People fear change. Everyone is doing it. Change will come to you anyway. Again, we never know how many days we have left on this earth.

and self-satisfaction. I’m just lazy. What I’m saying is, don’t let laziness or fear of these things hold you back. Let’s analyze each obstacle one at a time.

Molecular weight: What are the people on the other side of this process saying?

Jameson: This is amazing. Of those who moved in the past five years, 26% of them moved to a new state. Not only are we in the same state, but we have moved to a new state. That takes quite a bit of courage. They left behind everything they knew. 88% of them said they were glad to participate. That’s pretty positive.

I truly believe in course correction. Sometimes the changes you make are wrong, even if they are correct. Therefore, you must always be agile and have a “what if” plan. What if it doesn’t work? So I moved from Colorado to Florida 10 years ago. I said, what if it doesn’t work? I knew I could return to Colorado. I knew I could make a U-turn. Luckily, Florida liked me and her daughter, so it worked out. But know that you can course-correct.

Molecular weight: In your experience, have you noticed that the process of disposing of things changes depending on the situation, such as after a death, divorce, or downsizing toward retirement?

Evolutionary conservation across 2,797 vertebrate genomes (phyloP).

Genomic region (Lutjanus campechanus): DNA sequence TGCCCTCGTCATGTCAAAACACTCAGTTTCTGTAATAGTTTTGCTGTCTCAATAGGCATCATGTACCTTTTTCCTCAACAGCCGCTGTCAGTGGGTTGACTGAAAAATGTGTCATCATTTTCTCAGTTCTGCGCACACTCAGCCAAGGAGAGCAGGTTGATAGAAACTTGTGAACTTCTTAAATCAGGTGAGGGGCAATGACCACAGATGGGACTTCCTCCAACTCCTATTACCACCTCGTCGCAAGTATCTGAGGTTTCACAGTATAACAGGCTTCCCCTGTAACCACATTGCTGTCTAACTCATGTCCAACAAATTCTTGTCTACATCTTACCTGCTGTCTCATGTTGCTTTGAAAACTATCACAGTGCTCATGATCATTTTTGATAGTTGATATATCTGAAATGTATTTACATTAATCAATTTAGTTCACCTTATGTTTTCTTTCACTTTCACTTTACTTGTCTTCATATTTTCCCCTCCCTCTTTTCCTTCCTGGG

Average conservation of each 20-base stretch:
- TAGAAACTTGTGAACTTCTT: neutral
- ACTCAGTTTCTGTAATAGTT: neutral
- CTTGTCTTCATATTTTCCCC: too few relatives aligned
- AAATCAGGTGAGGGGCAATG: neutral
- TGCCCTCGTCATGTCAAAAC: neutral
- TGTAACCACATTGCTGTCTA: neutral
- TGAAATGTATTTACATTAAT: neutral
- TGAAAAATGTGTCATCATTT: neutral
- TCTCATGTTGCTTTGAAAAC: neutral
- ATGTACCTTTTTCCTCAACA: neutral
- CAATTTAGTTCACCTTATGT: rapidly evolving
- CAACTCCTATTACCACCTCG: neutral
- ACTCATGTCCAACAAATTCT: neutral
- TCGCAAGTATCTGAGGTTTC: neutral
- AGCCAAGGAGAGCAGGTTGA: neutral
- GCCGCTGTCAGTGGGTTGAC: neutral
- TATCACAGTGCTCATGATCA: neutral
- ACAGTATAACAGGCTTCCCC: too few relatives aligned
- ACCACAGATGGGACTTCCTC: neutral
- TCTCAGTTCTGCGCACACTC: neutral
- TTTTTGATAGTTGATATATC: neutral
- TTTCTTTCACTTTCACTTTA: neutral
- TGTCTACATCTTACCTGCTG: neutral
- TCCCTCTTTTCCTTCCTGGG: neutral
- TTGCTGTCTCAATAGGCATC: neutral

Jameson: The way of thinking and filters are slightly different. Cleaning my parents’ house is something everyone has to do for their parents, in-laws, and grandparents, but it’s a different process. Because they are the people you loved holding on to things and you have to be them because you love them. Decide what is important and why. Find out what’s valuable to your family, rather than financially, and what you can turn into something more useful, like donating a wedding dress to your local theater department. Having that extra aspect of wanting to respect their life makes it more difficult than experiencing your own.

I divorced after 24 years of marriage and married someone who was a widow. When they searched his belongings, they found some of his late wife’s belongings, as well as a landmine. He didn’t want her ghost to live with us, but he wanted to honor her at the same time. It’s covered in another book. What to keep and what to let go of depends on your circumstances and stage of life.

Molecular weight: Is there anything I can do now to right-size it?

Jameson: This is not a one-and-done process. Proper sizing is a lifestyle. You can’t just tidy up your house and expect it to stay that way. Because things are always coming in and life is always changing. Therefore, you need to think about what you want to surround yourself with. I think it’s something we always have to think about. Continually whittle down the cabinets in your garage or kitchen.

I like doing trial separations. This will reduce the pain. Keep bags in the garage and closet and put borderline items in there. Once I’ve seen what it’s like to live without them and it’s full, I’ll take another look and then take it to Goodwill. It’s not final, it’s more transitional and helps people say goodbye. For most of us, the less we have, the less we have to maintain and organize, and the more simply we can move around with less. It’s a lifestyle.

This interview has been edited for clarity and length.